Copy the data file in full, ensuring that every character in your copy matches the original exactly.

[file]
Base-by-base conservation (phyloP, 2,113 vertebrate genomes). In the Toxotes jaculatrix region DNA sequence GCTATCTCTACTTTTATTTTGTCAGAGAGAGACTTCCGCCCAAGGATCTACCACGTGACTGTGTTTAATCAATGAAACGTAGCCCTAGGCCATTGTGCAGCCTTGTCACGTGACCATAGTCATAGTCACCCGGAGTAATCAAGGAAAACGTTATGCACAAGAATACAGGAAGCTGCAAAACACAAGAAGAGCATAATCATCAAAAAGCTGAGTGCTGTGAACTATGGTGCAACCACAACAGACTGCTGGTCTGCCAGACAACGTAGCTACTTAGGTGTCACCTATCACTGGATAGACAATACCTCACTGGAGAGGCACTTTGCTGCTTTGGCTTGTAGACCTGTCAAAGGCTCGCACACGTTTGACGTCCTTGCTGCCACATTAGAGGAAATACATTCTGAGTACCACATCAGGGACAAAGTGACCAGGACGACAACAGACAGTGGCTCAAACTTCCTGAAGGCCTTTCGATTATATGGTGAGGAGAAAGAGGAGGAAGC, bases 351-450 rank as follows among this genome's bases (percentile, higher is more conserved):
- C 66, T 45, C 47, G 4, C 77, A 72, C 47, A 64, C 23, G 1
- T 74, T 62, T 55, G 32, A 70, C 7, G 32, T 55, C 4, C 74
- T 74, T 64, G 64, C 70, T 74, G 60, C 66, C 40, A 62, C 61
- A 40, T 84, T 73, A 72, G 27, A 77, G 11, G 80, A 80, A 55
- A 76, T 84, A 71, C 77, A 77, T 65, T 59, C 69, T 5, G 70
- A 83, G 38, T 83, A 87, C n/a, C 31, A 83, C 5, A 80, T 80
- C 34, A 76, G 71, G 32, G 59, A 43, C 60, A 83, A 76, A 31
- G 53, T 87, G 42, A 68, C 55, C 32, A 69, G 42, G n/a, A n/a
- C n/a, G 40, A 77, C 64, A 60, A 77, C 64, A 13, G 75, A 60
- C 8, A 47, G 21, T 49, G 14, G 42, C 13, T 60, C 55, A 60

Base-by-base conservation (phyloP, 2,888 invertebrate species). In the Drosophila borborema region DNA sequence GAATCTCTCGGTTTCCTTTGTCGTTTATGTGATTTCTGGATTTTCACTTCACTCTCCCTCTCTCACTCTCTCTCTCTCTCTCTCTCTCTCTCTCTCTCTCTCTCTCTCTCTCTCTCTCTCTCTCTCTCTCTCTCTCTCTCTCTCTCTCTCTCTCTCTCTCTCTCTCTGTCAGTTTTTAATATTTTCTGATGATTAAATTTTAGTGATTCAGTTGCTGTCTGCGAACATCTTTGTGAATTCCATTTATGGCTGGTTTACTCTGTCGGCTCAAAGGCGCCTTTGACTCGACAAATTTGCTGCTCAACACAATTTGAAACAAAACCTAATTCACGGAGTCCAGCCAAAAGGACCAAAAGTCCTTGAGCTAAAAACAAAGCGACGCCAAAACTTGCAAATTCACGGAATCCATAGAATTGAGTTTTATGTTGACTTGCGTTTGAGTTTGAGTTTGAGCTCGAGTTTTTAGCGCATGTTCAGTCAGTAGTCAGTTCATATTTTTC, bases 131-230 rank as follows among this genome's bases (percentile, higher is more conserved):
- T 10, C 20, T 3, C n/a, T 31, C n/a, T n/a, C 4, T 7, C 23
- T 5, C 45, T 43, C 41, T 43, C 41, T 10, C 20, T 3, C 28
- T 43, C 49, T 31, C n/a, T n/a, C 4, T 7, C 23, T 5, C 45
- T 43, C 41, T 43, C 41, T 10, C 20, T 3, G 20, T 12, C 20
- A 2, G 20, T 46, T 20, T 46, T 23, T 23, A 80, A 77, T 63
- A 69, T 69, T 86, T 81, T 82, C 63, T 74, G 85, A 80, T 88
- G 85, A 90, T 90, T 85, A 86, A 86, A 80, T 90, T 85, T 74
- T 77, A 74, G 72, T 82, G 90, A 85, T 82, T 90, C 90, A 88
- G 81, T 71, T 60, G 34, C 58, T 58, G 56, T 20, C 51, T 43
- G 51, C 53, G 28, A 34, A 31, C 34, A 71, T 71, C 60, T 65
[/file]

Base-by-base conservation (phyloP, 2,113 vertebrate genomes). In the Toxotes jaculatrix region DNA sequence GCTATCTCTACTTTTATTTTGTCAGAGAGAGACTTCCGCCCAAGGATCTACCACGTGACTGTGTTTAATCAATGAAACGTAGCCCTAGGCCATTGTGCAGCCTTGTCACGTGACCATAGTCATAGTCACCCGGAGTAATCAAGGAAAACGTTATGCACAAGAATACAGGAAGCTGCAAAACACAAGAAGAGCATAATCATCAAAAAGCTGAGTGCTGTGAACTATGGTGCAACCACAACAGACTGCTGGTCTGCCAGACAACGTAGCTACTTAGGTGTCACCTATCACTGGATAGACAATACCTCACTGGAGAGGCACTTTGCTGCTTTGGCTTGTAGACCTGTCAAAGGCTCGCACACGTTTGACGTCCTTGCTGCCACATTAGAGGAAATACATTCTGAGTACCACATCAGGGACAAAGTGACCAGGACGACAACAGACAGTGGCTCAAACTTCCTGAAGGCCTTTCGATTATATGGTGAGGAGAAAGAGGAGGAAGC, bases 351-450 rank as follows among this genome's bases (percentile, higher is more conserved):
- C 66, T 45, C 47, G 4, C 77, A 72, C 47, A 64, C 23, G 1
- T 74, T 62, T 55, G 32, A 70, C 7, G 32, T 55, C 4, C 74
- T 74, T 64, G 64, C 70, T 74, G 60, C 66, C 40, A 62, C 61
- A 40, T 84, T 73, A 72, G 27, A 77, G 11, G 80, A 80, A 55
- A 76, T 84, A 71, C 77, A 77, T 65, T 59, C 69, T 5, G 70
- A 83, G 38, T 83, A 87, C n/a, C 31, A 83, C 5, A 80, T 80
- C 34, A 76, G 71, G 32, G 59, A 43, C 60, A 83, A 76, A 31
- G 53, T 87, G 42, A 68, C 55, C 32, A 69, G 42, G n/a, A n/a
- C n/a, G 40, A 77, C 64, A 60, A 77, C 64, A 13, G 75, A 60
- C 8, A 47, G 21, T 49, G 14, G 42, C 13, T 60, C 55, A 60

Base-by-base conservation (phyloP, 2,888 invertebrate species). In the Drosophila borborema region DNA sequence GAATCTCTCGGTTTCCTTTGTCGTTTATGTGATTTCTGGATTTTCACTTCACTCTCCCTCTCTCACTCTCTCTCTCTCTCTCTCTCTCTCTCTCTCTCTCTCTCTCTCTCTCTCTCTCTCTCTCTCTCTCTCTCTCTCTCTCTCTCTCTCTCTCTCTCTCTCTCTCTGTCAGTTTTTAATATTTTCTGATGATTAAATTTTAGTGATTCAGTTGCTGTCTGCGAACATCTTTGTGAATTCCATTTATGGCTGGTTTACTCTGTCGGCTCAAAGGCGCCTTTGACTCGACAAATTTGCTGCTCAACACAATTTGAAACAAAACCTAATTCACGGAGTCCAGCCAAAAGGACCAAAAGTCCTTGAGCTAAAAACAAAGCGACGCCAAAACTTGCAAATTCACGGAATCCATAGAATTGAGTTTTATGTTGACTTGCGTTTGAGTTTGAGTTTGAGCTCGAGTTTTTAGCGCATGTTCAGTCAGTAGTCAGTTCATATTTTTC, bases 131-230 rank as follows among this genome's bases (percentile, higher is more conserved):
- T 10, C 20, T 3, C n/a, T 31, C n/a, T n/a, C 4, T 7, C 23
- T 5, C 45, T 43, C 41, T 43, C 41, T 10, C 20, T 3, C 28
- T 43, C 49, T 31, C n/a, T n/a, C 4, T 7, C 23, T 5, C 45
- T 43, C 41, T 43, C 41, T 10, C 20, T 3, G 20, T 12, C 20
- A 2, G 20, T 46, T 20, T 46, T 23, T 23, A 80, A 77, T 63
- A 69, T 69, T 86, T 81, T 82, C 63, T 74, G 85, A 80, T 88
- G 85, A 90, T 90, T 85, A 86, A 86, A 80, T 90, T 85, T 74
- T 77, A 74, G 72, T 82, G 90, A 85, T 82, T 90, C 90, A 88
- G 81, T 71, T 60, G 34, C 58, T 58, G 56, T 20, C 51, T 43
- G 51, C 53, G 28, A 34, A 31, C 34, A 71, T 71, C 60, T 65